17. The method of claim 16 said confirming the NTP server change comprises:
after receipt of the NTP server change acknowledgement packet from each SGSN at the GGSN, recording in the SGSN list whether there has been response from each of the SGSNs;
upon confirming a time-out of a time signal, detemtining whether the NTP server change acknowledgement packet has been received from every SGSN;
if the NTP server change acknowledgement packet has been received from every SGSN, checking whether the NTP server change flag has been set up; and
setting up or clearing the NTP server change flag depending on whether the NTP server change flag has been set up.
18. A method for performing synchronization in a communication system, comprising:
transmitting an NTP server change request from a first SGSN (Serving General Packet Radio Service (GPRS) Support Node) to a GGSN (Gateway GPRS Support Node) or one or more other SGSNs when a malfunction in an NTP server is detected; and
distributing a timestamp from the first SGSN to the GGSN or the one or more other SGSNs to synchronize the first SGSN with the GGSN or the one or more other SGSNs based on the NTP server change request.
Description
BACKGROUND OF THE INVENTION

1. Field of the Invention

The present invention generally relates to a communications system, and more specifically to a system and method for synchronizing nodes in a mobile communications system.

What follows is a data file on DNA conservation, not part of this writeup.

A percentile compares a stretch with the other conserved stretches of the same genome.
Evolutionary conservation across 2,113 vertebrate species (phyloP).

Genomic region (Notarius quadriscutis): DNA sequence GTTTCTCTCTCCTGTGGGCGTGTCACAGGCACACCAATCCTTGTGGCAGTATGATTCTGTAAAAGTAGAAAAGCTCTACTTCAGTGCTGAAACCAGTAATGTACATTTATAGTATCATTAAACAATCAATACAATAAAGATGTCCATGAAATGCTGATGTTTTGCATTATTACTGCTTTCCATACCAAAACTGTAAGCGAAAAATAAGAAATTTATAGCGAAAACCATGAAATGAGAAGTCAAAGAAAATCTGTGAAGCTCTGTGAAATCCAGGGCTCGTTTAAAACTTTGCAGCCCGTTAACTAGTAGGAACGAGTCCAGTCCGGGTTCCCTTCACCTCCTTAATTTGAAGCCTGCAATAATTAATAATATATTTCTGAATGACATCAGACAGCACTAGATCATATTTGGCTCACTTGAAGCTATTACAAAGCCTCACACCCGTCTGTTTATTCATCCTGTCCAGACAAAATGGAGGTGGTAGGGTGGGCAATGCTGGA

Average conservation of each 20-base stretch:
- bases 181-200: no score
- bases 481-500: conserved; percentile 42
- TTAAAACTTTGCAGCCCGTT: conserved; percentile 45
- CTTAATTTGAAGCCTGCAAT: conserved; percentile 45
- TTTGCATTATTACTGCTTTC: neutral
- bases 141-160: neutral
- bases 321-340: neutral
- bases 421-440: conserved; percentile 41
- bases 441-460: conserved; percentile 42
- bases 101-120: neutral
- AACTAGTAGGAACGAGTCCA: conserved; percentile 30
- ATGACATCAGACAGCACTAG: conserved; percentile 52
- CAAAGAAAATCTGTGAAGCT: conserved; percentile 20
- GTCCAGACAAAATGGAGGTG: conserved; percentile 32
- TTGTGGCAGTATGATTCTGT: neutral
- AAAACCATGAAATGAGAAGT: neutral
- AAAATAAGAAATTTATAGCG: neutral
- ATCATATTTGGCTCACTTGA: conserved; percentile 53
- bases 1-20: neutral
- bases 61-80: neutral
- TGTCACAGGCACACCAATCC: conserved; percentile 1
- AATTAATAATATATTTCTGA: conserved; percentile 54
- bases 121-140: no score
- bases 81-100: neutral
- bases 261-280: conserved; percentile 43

2. Background of the Related Art

Recently, the International Mobile Telecommunication (IMT)-2000 standard has been introduced as one of the Future Public Land Mobile Telecommunication Systems (FPLMTS). Through this standard, the communication of voice, data or other types of information is made possible with one mobile terminal anywhere and anytime around the world. In terms of the IMT-2000 network, Internet data transmission is made to mobile terminals (MTs) through a packet switching device for Global System for Mobile Communications (GSM) packet service (i.e., an SGSN) and through a gateway inter-working with the packet network (i.e., a GGSN).

In order to provide a General Packet Radio Service (GPRS) for subscribers, serving GPRS Support Nodes (SGSNs) record location information of relevant mobile terminals and conduct subscriber authentication and the matching with the Gateway GPRS Support Node (GGSN). The GGSN assigns IP addresses to the mobile terminal requesting packet service, transfers packet data coming from the SGSN to the outside packet network such as the Internet, and transfers packet data coming from the outside to the relevant mobile phone. For the inter-working of SGSNs and a GGSN having the above-described features, the SGSNs and the GGSN need to be synchronized.

FIG. 1 illustrates a synchronizing system of SGSNs and a GGSN in the prior art. This system comprises network time protocol (NTP) server 10 which distributes a timestamp to the entire network, a GGSN 20, and a number of SGSNs 30 which receive the timestamp from the NTP server 10. The GGSN and SGSNs are synchronized by receiving the timestamp distributed by the NTP server.